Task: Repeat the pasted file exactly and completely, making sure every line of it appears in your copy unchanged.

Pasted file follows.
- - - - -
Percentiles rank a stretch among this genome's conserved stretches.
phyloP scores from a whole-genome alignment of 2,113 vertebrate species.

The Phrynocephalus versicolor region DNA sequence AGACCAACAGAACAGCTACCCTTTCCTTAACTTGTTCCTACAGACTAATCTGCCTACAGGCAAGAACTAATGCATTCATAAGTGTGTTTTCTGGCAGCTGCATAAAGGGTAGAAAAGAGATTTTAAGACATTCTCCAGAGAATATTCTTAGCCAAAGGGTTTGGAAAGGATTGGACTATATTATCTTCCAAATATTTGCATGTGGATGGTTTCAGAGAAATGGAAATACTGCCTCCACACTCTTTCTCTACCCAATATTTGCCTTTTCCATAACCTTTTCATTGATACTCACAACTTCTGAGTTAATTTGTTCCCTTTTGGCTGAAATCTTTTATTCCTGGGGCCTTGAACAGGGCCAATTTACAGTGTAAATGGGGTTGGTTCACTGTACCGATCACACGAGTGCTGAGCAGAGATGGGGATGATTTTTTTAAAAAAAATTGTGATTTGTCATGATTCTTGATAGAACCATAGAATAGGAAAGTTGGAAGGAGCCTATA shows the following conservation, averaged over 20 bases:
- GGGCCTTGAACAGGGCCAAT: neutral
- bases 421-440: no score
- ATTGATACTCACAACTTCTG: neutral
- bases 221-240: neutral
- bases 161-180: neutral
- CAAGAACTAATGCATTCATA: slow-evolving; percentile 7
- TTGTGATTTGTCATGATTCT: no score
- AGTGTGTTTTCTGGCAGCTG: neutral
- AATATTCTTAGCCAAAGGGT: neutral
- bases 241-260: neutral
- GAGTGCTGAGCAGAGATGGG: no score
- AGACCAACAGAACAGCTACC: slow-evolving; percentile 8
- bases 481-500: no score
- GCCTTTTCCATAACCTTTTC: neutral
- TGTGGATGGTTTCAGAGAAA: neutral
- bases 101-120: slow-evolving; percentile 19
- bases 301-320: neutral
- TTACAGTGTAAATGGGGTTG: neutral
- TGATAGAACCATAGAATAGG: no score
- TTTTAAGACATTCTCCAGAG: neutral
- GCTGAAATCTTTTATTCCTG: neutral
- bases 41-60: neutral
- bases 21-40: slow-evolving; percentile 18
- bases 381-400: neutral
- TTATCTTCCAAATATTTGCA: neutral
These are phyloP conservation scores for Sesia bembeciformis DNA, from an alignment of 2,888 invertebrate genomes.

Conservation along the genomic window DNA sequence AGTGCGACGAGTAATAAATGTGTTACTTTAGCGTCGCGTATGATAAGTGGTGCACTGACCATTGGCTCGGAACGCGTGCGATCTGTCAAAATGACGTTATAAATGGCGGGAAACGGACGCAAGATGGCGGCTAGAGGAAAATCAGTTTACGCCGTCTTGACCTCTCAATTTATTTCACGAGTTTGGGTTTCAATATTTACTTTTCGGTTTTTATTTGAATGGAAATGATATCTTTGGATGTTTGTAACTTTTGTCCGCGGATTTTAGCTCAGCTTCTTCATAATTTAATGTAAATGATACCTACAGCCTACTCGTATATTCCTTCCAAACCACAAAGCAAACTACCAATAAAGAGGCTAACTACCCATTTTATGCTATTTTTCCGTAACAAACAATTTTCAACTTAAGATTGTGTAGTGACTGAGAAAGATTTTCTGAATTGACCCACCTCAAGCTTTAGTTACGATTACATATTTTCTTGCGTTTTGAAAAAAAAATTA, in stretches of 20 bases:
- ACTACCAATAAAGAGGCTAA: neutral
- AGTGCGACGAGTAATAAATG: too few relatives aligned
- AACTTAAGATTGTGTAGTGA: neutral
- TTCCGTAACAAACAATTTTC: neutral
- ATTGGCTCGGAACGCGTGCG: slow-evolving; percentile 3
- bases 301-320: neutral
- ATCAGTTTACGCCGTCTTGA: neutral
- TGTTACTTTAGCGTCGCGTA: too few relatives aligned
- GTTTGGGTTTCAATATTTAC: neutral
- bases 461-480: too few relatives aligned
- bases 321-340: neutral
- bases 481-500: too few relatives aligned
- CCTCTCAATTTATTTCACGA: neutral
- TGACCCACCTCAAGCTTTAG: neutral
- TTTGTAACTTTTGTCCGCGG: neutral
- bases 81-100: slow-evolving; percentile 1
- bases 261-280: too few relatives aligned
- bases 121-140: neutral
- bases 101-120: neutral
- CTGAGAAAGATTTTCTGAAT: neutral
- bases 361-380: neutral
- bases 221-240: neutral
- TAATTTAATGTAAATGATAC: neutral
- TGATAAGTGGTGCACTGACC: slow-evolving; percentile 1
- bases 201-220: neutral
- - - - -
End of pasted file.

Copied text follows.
Percentiles rank a stretch among this genome's conserved stretches.
phyloP scores from a whole-genome alignment of 2,113 vertebrate species.

The Phrynocephalus versicolor region DNA sequence AGACCAACAGAACAGCTACCCTTTCCTTAACTTGTTCCTACAGACTAATCTGCCTACAGGCAAGAACTAATGCATTCATAAGTGTGTTTTCTGGCAGCTGCATAAAGGGTAGAAAAGAGATTTTAAGACATTCTCCAGAGAATATTCTTAGCCAAAGGGTTTGGAAAGGATTGGACTATATTATCTTCCAAATATTTGCATGTGGATGGTTTCAGAGAAATGGAAATACTGCCTCCACACTCTTTCTCTACCCAATATTTGCCTTTTCCATAACCTTTTCATTGATACTCACAACTTCTGAGTTAATTTGTTCCCTTTTGGCTGAAATCTTTTATTCCTGGGGCCTTGAACAGGGCCAATTTACAGTGTAAATGGGGTTGGTTCACTGTACCGATCACACGAGTGCTGAGCAGAGATGGGGATGATTTTTTTAAAAAAAATTGTGATTTGTCATGATTCTTGATAGAACCATAGAATAGGAAAGTTGGAAGGAGCCTATA shows the following conservation, averaged over 20 bases:
- GGGCCTTGAACAGGGCCAAT: neutral
- bases 421-440: no score
- ATTGATACTCACAACTTCTG: neutral
- bases 221-240: neutral
- bases 161-180: neutral
- CAAGAACTAATGCATTCATA: slow-evolving; percentile 7
- TTGTGATTTGTCATGATTCT: no score
- AGTGTGTTTTCTGGCAGCTG: neutral
- AATATTCTTAGCCAAAGGGT: neutral
- bases 241-260: neutral
- GAGTGCTGAGCAGAGATGGG: no score
- AGACCAACAGAACAGCTACC: slow-evolving; percentile 8
- bases 481-500: no score
- GCCTTTTCCATAACCTTTTC: neutral
- TGTGGATGGTTTCAGAGAAA: neutral
- bases 101-120: slow-evolving; percentile 19
- bases 301-320: neutral
- TTACAGTGTAAATGGGGTTG: neutral
- TGATAGAACCATAGAATAGG: no score
- TTTTAAGACATTCTCCAGAG: neutral
- GCTGAAATCTTTTATTCCTG: neutral
- bases 41-60: neutral
- bases 21-40: slow-evolving; percentile 18
- bases 381-400: neutral
- TTATCTTCCAAATATTTGCA: neutral
These are phyloP conservation scores for Sesia bembeciformis DNA, from an alignment of 2,888 invertebrate genomes.

Conservation along the genomic window DNA sequence AGTGCGACGAGTAATAAATGTGTTACTTTAGCGTCGCGTATGATAAGTGGTGCACTGACCATTGGCTCGGAACGCGTGCGATCTGTCAAAATGACGTTATAAATGGCGGGAAACGGACGCAAGATGGCGGCTAGAGGAAAATCAGTTTACGCCGTCTTGACCTCTCAATTTATTTCACGAGTTTGGGTTTCAATATTTACTTTTCGGTTTTTATTTGAATGGAAATGATATCTTTGGATGTTTGTAACTTTTGTCCGCGGATTTTAGCTCAGCTTCTTCATAATTTAATGTAAATGATACCTACAGCCTACTCGTATATTCCTTCCAAACCACAAAGCAAACTACCAATAAAGAGGCTAACTACCCATTTTATGCTATTTTTCCGTAACAAACAATTTTCAACTTAAGATTGTGTAGTGACTGAGAAAGATTTTCTGAATTGACCCACCTCAAGCTTTAGTTACGATTACATATTTTCTTGCGTTTTGAAAAAAAAATTA, in stretches of 20 bases:
- ACTACCAATAAAGAGGCTAA: neutral
- AGTGCGACGAGTAATAAATG: too few relatives aligned
- AACTTAAGATTGTGTAGTGA: neutral
- TTCCGTAACAAACAATTTTC: neutral
- ATTGGCTCGGAACGCGTGCG: slow-evolving; percentile 3
- bases 301-320: neutral
- ATCAGTTTACGCCGTCTTGA: neutral
- TGTTACTTTAGCGTCGCGTA: too few relatives aligned
- GTTTGGGTTTCAATATTTAC: neutral
- bases 461-480: too few relatives aligned
- bases 321-340: neutral
- bases 481-500: too few relatives aligned
- CCTCTCAATTTATTTCACGA: neutral
- TGACCCACCTCAAGCTTTAG: neutral
- TTTGTAACTTTTGTCCGCGG: neutral
- bases 81-100: slow-evolving; percentile 1
- bases 261-280: too few relatives aligned
- bases 121-140: neutral
- bases 101-120: neutral
- CTGAGAAAGATTTTCTGAAT: neutral
- bases 361-380: neutral
- bases 221-240: neutral
- TAATTTAATGTAAATGATAC: neutral
- TGATAAGTGGTGCACTGACC: slow-evolving; percentile 1
- bases 201-220: neutral